I did not get angry and really didn't say much at all because I wasn't even sure what to say. I had no choice in the matter and the change needed to be made, whether I was pleased with the timing of it or not. The director could tell that I wasn't too happy, and what followed became downright comical. She offered to introduce me to the new teacher, and the school nurse happened to be standing right there so she came too. While we waited for the new teacher's class to be released, Raya's class left their classroom to go to the lunchroom. The teacher came out with the clipboard so I could sign Raya out, and the speech therapist that had been working with kids in Raya's class today came out of the room too. Both of them joined the entourage and we all waited for the other class to come out. While we waited, they all gushed about how great Raya is and of course she ate up all the attention and performed to her little heart's content. They were all very sweet and were trying their best to say whatever they could to make me feel better about Raya switching classes and reassure me that everything would be fine. Finally, the other class came out and when they were all gone, the four ladies that were escorting me introduced me to the new teacher. She was very sweet and said that she had seen Raya playing on the playground and thought that she would fit in perfectly in her class. We talked for a minute, I got her email address, and then we left because I was starting to feel a little smothered & we had to go to feeding therapy.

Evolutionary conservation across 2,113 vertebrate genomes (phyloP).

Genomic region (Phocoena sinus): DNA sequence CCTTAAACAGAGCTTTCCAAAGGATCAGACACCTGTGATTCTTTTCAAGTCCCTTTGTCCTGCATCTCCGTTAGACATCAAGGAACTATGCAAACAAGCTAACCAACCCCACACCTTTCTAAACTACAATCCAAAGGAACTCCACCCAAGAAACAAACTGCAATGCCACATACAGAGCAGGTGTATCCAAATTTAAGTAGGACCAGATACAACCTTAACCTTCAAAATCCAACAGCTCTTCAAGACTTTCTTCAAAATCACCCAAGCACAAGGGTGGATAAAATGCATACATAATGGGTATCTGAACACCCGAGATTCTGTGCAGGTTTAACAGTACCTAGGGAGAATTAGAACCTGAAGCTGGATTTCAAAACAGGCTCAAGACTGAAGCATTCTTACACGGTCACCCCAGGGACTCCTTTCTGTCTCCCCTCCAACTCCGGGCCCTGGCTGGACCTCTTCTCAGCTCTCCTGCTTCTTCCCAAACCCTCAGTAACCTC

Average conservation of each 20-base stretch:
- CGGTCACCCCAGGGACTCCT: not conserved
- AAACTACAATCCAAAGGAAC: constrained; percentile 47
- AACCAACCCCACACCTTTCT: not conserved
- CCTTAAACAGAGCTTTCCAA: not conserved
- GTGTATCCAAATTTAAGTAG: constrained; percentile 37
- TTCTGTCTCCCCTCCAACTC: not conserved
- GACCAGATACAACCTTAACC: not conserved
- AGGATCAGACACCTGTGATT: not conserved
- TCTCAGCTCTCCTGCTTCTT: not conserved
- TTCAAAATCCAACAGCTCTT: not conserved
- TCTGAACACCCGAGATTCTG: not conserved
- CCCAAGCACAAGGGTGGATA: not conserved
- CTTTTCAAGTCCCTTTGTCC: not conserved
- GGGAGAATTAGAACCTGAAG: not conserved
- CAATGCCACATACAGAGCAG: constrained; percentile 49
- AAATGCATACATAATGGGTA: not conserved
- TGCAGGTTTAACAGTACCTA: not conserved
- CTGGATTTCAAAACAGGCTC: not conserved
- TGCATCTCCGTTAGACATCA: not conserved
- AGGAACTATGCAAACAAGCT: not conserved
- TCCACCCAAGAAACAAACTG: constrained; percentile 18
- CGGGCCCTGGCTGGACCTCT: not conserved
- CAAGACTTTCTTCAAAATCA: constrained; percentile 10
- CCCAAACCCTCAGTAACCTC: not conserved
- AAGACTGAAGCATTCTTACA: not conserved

I put off emailing her until yesterday, mostly because I didn't even know where to start. There was a REASON we made it a point to meet with her teacher privately (as opposed to during the come & go meet-the-teacher event) and to meet with the school nurse & district health rep. You can't condense 3 years and 9 months of fairly complicated medical history, instructions for keeping Raya safe from food allergies, and how to handle the feeding pump & G tube stuff into a quick email and expect the other person to really understand it all. Some things just need to be discussed in person with enough time to actually discuss! Then of course when I sat down to try and email her yesterday, my computer wasn't cooperating and I couldn't get it to work, so it was about 11:45 last night before the email finally got sent. I kept it as short as I could (and attached the medical history summary that I wrote up for the district) but it was still long. I tried to keep it to just the most important things, but there are about 4 or 5 most important things.